Adopting a stepchild
Advantages and disadvantages of adoption for stepfamilies
Adoption has a number of apparent advantages:
- Your family is recognised by law
- All its members have the same surname
- The children share rights of inheritance with any other children of the family
- Legal links with the previous family are cut
- You do not have to be married to adopt - you can also adopt as the partner of the child's parent
So, adoption can simplify the legal situation for stepfamilies. However, it is important for step-parents to think very carefully about whether adoption will benefit their family.
These are some of the disadvantages of adoption for stepchildren
- If stepchildren are adopted, the law no longer recognises the other birth parent as having any parental links with the child. Also, half-brothers and sisters, grandparents, aunts, uncles and cousins on that parent's side will then be legally unrelated to the child. Your child will be legally cut off not only from one of his or her parents but from a large section of that parent's wider family too. This could be confusing or distressing for the child and obviously needs careful consideration. In recent years people have become more aware of how important it is for children to know about their origins. In step-parent adoptions, too, it is important to ensure that, although legal ties may be severed, the child does not completely lose contact with the other parent and his or her relatives.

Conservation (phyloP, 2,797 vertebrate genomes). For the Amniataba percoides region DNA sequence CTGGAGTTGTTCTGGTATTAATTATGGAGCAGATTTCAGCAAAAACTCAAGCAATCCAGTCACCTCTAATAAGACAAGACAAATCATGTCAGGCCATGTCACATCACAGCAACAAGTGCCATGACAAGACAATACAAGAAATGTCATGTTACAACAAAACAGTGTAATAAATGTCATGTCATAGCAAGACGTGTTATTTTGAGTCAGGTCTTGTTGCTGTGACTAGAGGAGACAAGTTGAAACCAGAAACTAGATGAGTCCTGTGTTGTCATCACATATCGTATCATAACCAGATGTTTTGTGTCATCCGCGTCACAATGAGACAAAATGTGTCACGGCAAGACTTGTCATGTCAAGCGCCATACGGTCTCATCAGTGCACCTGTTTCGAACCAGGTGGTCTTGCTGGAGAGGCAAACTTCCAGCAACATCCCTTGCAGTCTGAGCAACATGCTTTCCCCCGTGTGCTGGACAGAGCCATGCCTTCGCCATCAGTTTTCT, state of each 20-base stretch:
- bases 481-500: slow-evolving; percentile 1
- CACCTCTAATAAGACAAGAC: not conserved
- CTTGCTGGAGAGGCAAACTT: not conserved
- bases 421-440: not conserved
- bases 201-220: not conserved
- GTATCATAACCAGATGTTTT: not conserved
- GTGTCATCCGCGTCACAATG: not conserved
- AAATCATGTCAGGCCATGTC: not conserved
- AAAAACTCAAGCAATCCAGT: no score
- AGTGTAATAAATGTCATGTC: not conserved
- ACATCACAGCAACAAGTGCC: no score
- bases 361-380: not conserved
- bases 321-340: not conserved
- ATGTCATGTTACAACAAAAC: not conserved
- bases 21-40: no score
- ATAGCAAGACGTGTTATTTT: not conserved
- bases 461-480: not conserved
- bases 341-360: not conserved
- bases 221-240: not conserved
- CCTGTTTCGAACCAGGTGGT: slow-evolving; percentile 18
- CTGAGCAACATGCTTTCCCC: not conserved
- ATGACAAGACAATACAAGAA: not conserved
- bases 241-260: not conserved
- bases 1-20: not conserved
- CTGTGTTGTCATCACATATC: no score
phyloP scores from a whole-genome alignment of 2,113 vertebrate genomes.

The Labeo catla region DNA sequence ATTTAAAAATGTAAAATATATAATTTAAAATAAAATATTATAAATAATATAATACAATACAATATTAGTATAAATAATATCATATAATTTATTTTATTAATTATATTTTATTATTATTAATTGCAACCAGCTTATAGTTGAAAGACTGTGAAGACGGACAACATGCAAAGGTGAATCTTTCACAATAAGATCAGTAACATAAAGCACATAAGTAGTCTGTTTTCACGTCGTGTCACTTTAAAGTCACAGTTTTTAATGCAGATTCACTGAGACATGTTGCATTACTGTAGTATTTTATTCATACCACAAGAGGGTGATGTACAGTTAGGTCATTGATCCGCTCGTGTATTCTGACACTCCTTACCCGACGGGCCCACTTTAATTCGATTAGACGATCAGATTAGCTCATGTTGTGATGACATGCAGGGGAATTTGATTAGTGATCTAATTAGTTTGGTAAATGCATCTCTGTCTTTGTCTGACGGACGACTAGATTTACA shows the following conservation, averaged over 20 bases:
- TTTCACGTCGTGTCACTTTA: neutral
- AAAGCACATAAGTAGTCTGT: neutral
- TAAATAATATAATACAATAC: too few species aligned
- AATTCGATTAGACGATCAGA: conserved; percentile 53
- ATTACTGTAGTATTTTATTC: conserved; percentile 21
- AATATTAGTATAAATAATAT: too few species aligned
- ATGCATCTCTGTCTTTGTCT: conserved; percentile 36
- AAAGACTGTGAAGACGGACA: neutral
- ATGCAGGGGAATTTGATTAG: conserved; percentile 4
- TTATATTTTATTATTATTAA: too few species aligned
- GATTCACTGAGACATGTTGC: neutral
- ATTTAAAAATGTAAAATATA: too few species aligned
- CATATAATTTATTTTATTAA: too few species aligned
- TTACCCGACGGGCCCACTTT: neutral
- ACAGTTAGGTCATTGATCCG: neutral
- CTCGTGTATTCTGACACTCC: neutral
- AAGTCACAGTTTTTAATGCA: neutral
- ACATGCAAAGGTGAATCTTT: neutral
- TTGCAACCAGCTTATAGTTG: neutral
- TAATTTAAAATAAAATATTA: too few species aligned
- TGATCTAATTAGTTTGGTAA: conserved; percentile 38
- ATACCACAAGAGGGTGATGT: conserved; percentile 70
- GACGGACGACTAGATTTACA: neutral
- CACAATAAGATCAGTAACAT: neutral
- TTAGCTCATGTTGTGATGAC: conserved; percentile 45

- Children may feel that they have to choose between different adults who are all important to them. All adopted children feel some sense of loss because their original parent gave them up to someone else.
- Sooner or later an adopted child may blame their parent or step-parent for the loss of the other birth parent.
- There may also be practical disadvantages to adoption. An adopted child loses any rights to maintenance or inheritance from the other birth parent or that parent's family (such as grandparents).